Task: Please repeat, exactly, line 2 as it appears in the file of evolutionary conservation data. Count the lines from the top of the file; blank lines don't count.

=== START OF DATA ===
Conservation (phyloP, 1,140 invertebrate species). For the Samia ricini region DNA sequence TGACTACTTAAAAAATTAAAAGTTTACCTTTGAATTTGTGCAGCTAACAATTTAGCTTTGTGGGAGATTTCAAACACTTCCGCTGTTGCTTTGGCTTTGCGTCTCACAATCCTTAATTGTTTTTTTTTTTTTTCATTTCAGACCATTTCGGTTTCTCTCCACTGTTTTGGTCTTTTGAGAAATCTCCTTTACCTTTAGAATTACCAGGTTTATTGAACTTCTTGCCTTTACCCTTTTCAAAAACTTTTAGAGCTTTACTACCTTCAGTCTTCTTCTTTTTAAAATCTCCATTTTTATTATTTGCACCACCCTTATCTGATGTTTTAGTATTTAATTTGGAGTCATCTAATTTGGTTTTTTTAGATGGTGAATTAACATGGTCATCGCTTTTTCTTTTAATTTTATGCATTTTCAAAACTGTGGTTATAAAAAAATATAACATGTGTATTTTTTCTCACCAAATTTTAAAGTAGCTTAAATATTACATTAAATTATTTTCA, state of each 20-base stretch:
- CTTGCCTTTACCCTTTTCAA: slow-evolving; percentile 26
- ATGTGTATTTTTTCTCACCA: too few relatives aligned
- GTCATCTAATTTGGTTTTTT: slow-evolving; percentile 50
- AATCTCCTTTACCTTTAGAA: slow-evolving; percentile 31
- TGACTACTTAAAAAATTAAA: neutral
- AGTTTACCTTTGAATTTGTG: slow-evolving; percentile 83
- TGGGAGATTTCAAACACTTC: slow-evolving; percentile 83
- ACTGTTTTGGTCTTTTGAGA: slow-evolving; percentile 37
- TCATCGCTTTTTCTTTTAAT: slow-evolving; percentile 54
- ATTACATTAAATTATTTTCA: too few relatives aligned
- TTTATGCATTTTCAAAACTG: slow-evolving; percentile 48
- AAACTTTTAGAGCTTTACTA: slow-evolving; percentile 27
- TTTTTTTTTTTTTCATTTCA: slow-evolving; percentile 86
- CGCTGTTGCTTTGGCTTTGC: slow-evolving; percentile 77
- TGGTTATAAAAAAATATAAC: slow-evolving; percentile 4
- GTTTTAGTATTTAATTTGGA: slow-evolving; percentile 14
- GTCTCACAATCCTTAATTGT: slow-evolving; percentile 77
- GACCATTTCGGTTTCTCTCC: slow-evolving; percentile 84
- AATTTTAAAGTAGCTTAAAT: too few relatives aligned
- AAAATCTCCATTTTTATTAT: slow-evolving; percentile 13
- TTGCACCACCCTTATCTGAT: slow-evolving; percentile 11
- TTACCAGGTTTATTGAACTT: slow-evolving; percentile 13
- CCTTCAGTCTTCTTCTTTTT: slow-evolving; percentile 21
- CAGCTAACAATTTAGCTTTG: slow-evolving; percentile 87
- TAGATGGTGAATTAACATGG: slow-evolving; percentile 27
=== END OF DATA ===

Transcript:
- CTTGCCTTTACCCTTTTCAA: slow-evolving; percentile 26